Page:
"In the back of my mind, before we went through last night, I was probably going to start him tonight," Girardi said. "But with the long game -- getting in at 4 o'clock, I thought it was probably in the best interests not to."
Posada said that he thought he might be in the lineup Monday after talking to Burnett and pitching coach Dave Eiland this week. He could be behind the plate if Burnett makes a start this weekend at Fenway Park.
"I want to be able to be prepared and be back there, knowing what he wants to do and just see it, and have a good game back there, so he can be comfortable with me in the playoffs," Posada said.
Yankees manager Joe Girardi said that he is keeping the rotation on turn, meaning CC Sabathia continues to be listed as Tuesday's probable starter. That may change if the Yankees clinch a playoff spot Monday. ... The Yankees finished the 2010 home regular season with a total attendance of 3,765,803, averaging 46,491 per game. Their overall home attendance and per game average attendance both lead the Majors, and surpassed the Yankees' home attendance figures for the 2009 regular season (3,719,358 total; 45,918 per game). ... According to the Elias Sports Bureau, shortstop Derek Jeter played in his 1,377th regular season victory on Sunday vs. Boston, surpassing Mickey Mantle (1,376) for the most in franchise history. The only active player who has played in as many wins as Jeter is Omar Vizquel (1,479).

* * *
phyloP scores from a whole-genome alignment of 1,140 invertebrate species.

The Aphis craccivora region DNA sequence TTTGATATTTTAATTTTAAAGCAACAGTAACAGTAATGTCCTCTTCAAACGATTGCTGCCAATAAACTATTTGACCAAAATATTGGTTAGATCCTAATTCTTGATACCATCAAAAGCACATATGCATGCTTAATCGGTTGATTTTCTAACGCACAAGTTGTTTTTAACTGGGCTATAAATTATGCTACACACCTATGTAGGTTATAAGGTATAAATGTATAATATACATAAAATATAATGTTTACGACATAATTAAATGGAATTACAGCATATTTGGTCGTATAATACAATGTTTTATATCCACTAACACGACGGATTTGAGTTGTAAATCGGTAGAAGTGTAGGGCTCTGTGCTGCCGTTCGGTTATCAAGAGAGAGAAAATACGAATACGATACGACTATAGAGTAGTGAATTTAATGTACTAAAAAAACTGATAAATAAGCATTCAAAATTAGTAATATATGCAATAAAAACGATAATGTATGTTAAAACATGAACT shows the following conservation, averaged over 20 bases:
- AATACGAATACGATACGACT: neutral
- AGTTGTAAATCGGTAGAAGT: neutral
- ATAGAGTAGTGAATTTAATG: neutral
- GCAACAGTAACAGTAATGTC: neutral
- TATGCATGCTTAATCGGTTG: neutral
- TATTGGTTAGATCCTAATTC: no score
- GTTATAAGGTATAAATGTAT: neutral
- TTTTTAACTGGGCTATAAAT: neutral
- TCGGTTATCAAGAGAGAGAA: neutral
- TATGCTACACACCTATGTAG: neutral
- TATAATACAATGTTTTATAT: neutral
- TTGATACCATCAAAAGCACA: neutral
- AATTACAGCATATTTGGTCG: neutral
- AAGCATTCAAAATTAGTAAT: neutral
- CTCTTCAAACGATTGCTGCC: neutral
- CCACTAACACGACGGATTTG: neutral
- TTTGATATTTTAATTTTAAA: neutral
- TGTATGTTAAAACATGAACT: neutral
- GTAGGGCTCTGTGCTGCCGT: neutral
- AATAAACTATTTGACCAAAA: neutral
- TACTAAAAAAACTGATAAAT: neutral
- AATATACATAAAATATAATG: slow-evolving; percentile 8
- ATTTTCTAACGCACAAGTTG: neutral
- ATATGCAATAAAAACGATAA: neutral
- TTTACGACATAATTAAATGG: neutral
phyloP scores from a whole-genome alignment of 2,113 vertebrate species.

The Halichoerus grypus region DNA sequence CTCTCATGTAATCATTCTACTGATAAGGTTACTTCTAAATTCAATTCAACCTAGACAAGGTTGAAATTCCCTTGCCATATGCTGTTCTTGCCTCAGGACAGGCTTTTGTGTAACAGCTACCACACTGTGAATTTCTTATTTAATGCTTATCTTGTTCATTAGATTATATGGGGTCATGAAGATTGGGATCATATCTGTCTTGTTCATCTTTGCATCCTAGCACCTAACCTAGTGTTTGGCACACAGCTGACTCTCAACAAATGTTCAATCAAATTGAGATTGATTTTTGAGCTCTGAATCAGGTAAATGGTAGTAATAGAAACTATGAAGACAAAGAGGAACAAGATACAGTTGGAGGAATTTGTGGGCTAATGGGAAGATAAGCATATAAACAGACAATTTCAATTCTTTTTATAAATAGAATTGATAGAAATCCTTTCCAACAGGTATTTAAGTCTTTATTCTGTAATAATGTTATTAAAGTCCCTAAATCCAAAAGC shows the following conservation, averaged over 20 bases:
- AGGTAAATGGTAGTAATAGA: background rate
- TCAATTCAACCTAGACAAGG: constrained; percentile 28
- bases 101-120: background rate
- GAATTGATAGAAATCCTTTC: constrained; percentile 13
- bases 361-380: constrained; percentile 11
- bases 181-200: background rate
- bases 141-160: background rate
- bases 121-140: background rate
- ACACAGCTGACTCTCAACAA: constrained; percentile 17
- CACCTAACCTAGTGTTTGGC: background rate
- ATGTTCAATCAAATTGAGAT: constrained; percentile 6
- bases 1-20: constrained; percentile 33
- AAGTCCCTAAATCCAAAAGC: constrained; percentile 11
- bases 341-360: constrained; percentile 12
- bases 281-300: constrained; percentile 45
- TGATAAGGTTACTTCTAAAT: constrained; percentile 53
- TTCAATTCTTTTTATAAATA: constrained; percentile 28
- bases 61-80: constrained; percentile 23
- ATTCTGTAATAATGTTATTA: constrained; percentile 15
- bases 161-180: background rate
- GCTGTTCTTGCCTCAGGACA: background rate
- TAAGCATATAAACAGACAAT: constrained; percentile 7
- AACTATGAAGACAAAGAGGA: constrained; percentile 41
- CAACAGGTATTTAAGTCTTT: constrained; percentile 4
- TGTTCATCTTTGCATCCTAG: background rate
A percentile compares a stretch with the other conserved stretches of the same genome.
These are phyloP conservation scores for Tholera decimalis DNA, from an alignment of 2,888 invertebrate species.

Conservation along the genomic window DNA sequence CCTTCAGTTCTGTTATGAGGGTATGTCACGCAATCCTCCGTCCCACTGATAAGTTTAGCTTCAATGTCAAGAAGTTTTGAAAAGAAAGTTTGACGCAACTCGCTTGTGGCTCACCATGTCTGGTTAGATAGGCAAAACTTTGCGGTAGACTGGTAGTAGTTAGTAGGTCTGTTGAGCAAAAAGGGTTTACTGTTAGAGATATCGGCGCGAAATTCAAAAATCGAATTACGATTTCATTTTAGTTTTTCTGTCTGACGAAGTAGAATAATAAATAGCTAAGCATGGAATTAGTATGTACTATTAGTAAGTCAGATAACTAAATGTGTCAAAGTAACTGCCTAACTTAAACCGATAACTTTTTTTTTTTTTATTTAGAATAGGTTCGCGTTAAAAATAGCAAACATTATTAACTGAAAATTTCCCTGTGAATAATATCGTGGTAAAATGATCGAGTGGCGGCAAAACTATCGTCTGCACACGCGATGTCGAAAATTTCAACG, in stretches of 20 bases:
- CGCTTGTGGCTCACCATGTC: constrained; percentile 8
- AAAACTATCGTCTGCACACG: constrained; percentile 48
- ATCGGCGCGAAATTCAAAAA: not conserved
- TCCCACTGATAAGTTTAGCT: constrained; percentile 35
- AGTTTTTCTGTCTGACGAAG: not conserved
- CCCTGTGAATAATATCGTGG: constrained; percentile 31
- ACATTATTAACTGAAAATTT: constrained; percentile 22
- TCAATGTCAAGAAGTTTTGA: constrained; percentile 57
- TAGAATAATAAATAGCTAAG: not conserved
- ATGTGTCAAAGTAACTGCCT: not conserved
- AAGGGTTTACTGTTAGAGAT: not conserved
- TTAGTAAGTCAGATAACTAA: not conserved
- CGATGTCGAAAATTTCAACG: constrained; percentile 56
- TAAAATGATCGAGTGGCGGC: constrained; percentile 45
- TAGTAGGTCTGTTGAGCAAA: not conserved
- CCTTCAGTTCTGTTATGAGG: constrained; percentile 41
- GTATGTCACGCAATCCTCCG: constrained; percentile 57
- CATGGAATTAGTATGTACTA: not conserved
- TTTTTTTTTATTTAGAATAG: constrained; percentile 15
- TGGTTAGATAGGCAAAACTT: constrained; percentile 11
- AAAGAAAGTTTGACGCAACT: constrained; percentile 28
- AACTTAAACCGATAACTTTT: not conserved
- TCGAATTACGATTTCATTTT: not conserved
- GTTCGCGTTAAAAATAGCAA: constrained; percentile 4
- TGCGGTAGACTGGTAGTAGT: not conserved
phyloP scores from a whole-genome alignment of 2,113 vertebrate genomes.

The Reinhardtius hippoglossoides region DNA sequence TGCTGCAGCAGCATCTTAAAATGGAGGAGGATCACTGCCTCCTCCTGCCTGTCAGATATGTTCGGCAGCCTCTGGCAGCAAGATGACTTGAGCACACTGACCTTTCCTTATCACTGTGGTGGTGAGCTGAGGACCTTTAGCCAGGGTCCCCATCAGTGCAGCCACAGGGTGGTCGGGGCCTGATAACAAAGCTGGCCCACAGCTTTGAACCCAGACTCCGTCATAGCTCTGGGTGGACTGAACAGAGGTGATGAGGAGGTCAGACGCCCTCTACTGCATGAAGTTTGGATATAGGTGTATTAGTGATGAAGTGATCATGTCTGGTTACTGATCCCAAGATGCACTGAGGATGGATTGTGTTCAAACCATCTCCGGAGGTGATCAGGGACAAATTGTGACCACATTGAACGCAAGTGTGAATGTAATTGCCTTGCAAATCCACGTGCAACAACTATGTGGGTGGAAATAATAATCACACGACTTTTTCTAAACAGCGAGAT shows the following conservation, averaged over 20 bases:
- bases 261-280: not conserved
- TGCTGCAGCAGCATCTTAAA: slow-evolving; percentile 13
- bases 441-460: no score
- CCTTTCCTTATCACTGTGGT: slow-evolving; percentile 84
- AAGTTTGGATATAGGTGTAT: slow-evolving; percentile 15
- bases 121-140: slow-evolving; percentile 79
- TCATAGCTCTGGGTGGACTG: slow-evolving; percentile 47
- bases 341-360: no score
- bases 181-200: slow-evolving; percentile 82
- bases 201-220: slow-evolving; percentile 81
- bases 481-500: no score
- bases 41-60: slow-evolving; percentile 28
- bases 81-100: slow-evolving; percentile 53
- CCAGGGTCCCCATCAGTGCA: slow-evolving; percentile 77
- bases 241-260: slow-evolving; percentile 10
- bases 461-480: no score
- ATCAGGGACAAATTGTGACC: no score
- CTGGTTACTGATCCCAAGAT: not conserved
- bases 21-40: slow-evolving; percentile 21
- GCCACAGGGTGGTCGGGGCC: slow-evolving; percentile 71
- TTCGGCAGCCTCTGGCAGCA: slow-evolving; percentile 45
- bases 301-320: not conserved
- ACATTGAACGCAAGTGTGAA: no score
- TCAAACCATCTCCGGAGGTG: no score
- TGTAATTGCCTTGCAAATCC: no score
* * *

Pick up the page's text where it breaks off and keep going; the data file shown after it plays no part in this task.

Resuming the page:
Bryan Hoch is a reporter for MLB.com. This story was not subject to the approval of Major League Baseball or its clubs.